A team of 32 cyclists powered their way from Hertford's Bridge of Sighs to its Venetian namesake — and raised more than £300,000 to boost student access to Oxford.

Bridge to Bridge cycle ride

By Helen Massy-Beresford

There was no yellow jersey up for grabs, but when a group of 32 Hertfordians arrived in Venice they had cycled almost a third of the distance of this year’s Tour de France – in just 11 days.

The Bridge to Bridge bike ride was launched to tie in with the 2014 centenary of Hertford’s own Bridge of Sighs, where it began. It finished 1,100km later at its namesake in Venice – and raised more than £300,000 for student access.

The Bridge to Bridge group was a mixed bunch, from serious cyclists used to time and endurance trials to more recreational bikers. Past and present college members, they were all united by a desire to show just how far Hertford is prepared to go to improve access.

Spurred on by encouragement on social media and undeterred by scrapes, bruises, punctures and the odd map-reading failure, the team finally arrived in Venice on Tuesday 29 July.

“On the last day, we did 98km, about 60 miles,” said Hertford Principal Will Hutton, who had led the team of undergraduates, graduates, alumni, staff and friends of the college through three countries to the finish line. “A couple of weeks ago the idea of cycling 60 miles in a day would have seemed impossible.”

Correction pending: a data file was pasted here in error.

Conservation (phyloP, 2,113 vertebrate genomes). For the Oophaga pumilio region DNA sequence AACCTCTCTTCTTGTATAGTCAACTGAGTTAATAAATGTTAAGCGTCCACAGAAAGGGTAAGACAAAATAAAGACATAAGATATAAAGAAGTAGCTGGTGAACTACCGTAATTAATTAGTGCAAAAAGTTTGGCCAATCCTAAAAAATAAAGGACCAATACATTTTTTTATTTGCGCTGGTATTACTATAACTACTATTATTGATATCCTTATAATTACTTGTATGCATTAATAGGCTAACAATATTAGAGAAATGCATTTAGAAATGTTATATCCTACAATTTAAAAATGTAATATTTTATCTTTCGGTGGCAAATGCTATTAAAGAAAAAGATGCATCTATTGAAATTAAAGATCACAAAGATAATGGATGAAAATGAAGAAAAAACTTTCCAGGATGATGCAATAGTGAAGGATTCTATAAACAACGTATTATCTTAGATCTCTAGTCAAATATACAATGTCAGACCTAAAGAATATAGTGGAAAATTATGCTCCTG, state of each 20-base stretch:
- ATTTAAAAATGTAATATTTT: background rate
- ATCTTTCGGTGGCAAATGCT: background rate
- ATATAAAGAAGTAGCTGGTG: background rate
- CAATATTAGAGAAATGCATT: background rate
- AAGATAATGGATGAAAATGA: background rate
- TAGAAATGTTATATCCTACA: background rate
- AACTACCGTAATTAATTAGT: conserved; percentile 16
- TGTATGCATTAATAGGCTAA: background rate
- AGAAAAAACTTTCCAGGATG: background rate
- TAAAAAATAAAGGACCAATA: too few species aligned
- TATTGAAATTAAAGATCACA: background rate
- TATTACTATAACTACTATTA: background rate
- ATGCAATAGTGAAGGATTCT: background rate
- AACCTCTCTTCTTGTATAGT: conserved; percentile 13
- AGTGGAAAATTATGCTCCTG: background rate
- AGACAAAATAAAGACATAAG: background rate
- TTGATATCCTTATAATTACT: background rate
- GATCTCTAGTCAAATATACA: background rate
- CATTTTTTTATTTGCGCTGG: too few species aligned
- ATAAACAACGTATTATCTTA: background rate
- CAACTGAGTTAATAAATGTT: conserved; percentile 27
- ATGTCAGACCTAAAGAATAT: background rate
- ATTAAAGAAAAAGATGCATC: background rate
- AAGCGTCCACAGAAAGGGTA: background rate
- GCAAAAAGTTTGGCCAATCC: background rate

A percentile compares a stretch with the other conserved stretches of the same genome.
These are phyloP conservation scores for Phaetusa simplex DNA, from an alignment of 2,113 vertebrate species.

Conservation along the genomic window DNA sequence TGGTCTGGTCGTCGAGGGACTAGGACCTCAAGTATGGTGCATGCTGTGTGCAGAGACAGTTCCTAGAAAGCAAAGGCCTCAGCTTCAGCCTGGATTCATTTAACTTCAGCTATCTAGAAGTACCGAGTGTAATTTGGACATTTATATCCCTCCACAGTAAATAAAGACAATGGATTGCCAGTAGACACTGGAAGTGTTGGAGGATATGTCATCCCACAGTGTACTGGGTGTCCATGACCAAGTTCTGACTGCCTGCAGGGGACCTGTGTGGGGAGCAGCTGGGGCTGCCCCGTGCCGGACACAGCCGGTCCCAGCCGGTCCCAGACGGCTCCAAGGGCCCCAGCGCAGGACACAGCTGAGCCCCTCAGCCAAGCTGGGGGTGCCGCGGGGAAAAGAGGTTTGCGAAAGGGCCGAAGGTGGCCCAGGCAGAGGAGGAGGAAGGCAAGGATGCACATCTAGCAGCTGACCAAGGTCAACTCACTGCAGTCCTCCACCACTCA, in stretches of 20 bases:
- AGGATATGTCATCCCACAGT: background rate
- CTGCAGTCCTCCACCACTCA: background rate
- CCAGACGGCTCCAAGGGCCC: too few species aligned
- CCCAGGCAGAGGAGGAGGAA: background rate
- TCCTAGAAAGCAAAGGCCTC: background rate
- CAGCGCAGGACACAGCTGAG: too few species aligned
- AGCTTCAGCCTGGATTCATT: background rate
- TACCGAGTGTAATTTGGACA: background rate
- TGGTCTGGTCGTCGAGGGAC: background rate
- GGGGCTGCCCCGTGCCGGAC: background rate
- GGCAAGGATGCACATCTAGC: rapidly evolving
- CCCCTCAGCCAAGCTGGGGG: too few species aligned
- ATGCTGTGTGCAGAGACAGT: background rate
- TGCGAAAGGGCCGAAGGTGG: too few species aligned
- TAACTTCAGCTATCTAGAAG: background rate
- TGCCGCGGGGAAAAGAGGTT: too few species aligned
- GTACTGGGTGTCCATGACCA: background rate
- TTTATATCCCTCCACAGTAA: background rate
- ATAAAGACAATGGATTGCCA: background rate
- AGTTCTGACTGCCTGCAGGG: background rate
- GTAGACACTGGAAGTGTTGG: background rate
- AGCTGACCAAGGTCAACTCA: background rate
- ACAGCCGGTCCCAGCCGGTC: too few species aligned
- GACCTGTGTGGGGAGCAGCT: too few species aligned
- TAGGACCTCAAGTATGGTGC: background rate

The ride was the brainchild of Terry Hughes (Physics, 1982), a keen supporter of Hertford who believed in encouraging applications from schools and regions that have been sparsely represented at Oxford. He died soon after the project was announced.

“After the tragedy of Terry dying, his wife Maria decided to do the race in his memory and we thought, ‘We’re going to pull this off in style,’” said Mr Hutton.

“We immediately thought it had to be for student support; it had to correspond to Hertford’s traditions.”

Hertford was the first college to actively encourage applicants from grammar and non-fee-paying schools, in 1965. In the 1970s became one of the first all-male colleges to admit women.

It works hard to improve access for students from lower-income backgrounds. Around 65 per cent of Hertford offers to UK applicants go to students from the state sector, and the college appointed its first ever Outreach Fellow, Dr Jamie Castell last year.

It gives additional £1,000-a-year grants to students eligible for Oxford Opportunity Bursaries.

Mr Hutton said: “The money raised cements that for a long time to come, but we’re thinking of additional things that we can do too. Our target was £250,000.

“It’s not just undergraduates – there are increasingly problems for graduates to find funding, especially in the humanities and in some cases in the social sciences. The target is one way or another to enlarge the possibilities for those from lower-income families through a combination of work with undergraduates, graduates and outreach initiatives.”

For Mr Hutton and team, the Bridge to Bridge bike ride epitomised that same sense of making possibilities into reality. “The last leg had a more recreational feel to it – there was a growing incredulity that we could do it,” he said. “When we set forth from Hertford I really wasn’t sure I could manage it. As it went on the sense of achievement grew. Arriving in Venice was just fantastic.”

All images by Claire Blake